Bold words like that sound great, but they turn out not to be all that helpful at actually getting things done. Here’s what I do manage to do: I successfully make it out of the hospital and into Brian’s car without getting struck by lightning. Like I said, it’s amazing what passes for progress for me these days. All things considered, though, I’m willing to call that a pretty great start. And not having to wait for the bus is a pretty great bonus, so basically everything’s off to an excellent start.
Unfortunately, that’s as far as it goes. On the way back, Brian asks me, “So what’s the, you know, game plan?”, and I stare at the windshield wipers and try desperately to think of one. Nothing comes to mind, so I just start thinking out loud.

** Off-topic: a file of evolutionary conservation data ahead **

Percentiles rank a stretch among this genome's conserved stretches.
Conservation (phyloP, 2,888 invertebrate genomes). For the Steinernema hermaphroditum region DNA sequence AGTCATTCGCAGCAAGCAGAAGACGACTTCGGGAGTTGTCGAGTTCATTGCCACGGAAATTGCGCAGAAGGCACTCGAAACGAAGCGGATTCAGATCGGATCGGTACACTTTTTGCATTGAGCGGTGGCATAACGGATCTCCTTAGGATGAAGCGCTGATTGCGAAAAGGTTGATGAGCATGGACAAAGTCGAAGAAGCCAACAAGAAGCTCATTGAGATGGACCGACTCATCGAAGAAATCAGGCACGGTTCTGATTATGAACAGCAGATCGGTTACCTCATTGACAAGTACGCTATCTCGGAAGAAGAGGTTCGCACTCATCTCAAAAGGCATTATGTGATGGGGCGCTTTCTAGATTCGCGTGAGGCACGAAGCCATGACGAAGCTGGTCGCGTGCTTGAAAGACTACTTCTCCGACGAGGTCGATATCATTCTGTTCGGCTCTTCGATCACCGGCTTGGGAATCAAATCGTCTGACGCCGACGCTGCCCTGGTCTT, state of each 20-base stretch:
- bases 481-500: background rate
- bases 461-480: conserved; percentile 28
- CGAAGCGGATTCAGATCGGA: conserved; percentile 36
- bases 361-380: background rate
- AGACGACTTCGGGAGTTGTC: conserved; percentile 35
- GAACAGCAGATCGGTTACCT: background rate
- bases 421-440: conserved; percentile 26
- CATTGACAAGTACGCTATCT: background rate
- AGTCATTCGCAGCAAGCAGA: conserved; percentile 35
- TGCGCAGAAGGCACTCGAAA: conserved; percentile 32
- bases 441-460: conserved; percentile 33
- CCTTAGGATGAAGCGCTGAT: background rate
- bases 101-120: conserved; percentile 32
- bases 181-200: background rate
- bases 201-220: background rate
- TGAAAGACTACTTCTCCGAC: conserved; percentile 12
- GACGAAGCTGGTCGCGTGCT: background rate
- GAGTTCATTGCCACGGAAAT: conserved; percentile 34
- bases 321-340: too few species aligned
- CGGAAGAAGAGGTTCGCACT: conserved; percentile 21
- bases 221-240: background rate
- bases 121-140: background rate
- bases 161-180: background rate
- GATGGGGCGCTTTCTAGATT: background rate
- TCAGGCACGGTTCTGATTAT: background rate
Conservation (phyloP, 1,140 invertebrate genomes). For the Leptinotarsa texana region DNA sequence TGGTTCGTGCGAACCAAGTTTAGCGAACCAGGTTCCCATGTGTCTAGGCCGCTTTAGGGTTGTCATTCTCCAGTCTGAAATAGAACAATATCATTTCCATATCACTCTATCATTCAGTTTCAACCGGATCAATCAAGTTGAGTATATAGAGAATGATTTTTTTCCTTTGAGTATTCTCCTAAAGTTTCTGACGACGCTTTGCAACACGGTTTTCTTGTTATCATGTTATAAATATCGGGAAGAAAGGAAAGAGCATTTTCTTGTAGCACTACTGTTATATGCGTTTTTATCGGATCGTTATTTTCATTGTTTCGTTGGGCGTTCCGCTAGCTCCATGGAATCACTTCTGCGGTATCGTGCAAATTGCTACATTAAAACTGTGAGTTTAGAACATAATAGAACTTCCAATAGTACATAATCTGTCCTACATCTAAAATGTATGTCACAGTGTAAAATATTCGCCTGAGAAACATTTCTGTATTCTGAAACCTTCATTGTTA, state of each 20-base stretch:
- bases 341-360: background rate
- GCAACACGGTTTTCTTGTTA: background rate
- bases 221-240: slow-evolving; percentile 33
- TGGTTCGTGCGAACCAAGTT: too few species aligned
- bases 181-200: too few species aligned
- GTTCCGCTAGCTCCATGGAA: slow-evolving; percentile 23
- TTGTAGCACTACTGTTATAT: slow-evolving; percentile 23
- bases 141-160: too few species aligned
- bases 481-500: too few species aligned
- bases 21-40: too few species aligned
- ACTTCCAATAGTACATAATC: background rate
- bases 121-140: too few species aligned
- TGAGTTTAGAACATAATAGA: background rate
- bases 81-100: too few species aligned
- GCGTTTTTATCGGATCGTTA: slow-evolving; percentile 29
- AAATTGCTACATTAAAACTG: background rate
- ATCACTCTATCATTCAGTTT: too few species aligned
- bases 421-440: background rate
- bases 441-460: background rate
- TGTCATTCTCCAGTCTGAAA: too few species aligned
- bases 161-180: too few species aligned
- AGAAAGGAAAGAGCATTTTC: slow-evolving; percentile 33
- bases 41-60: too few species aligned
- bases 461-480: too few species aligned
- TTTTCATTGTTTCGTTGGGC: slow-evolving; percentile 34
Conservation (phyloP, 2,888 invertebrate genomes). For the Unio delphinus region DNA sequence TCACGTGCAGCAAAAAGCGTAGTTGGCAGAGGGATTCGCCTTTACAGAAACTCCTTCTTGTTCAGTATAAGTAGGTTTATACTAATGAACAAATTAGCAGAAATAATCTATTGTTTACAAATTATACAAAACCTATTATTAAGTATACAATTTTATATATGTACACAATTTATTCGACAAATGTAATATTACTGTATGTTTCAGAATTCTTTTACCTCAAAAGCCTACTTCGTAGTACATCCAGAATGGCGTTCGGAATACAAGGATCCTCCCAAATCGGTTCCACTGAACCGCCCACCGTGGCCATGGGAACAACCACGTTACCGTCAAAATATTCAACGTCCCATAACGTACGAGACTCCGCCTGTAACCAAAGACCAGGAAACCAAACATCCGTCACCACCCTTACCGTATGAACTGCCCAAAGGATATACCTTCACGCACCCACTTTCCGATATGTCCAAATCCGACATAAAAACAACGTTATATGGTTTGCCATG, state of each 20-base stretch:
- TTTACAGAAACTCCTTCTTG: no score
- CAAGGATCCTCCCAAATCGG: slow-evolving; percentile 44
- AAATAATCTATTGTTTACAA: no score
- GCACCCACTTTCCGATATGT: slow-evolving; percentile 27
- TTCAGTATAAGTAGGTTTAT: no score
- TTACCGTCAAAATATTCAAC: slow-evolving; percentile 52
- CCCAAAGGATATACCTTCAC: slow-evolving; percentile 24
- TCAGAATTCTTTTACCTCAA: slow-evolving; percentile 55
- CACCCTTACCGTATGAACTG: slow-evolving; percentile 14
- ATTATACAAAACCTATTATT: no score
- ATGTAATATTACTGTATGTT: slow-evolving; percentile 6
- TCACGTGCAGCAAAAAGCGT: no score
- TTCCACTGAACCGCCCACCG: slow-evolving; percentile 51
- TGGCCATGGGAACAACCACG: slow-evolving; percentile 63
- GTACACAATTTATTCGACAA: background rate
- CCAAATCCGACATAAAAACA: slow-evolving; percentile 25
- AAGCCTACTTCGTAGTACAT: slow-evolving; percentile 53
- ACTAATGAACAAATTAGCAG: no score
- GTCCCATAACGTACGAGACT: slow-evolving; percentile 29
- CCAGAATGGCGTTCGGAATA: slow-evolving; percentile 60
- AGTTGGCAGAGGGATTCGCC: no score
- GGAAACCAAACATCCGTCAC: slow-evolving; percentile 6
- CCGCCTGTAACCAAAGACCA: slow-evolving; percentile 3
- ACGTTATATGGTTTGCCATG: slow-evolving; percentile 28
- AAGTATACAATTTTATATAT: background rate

“All right, what do I know? I’ve got electrical powers, and lightning hates me. Um. Well. That’s — sort of it, really.”
I kind of wish I’d kept the thought process internal. This worked out so much better when I had superintelligence. I can remember making the charts in my head, one point leading effortlessly to the next, but all I’m getting now is a bunch of question marks. How do I find the guy doing this? What do I do once I find him? Why is he doing this?
I’m veering from introspection into a pity party, so I put the brakes on that train of thought and try again. “Okay, so maybe I can use that to lure him out or something. I could get hit by lightning again, and play dead until he came to investigate, maybe.”
“There’ll probably be a lot of people coming to investigate. Even if he does come, how will you know which one is him?” asks Brian.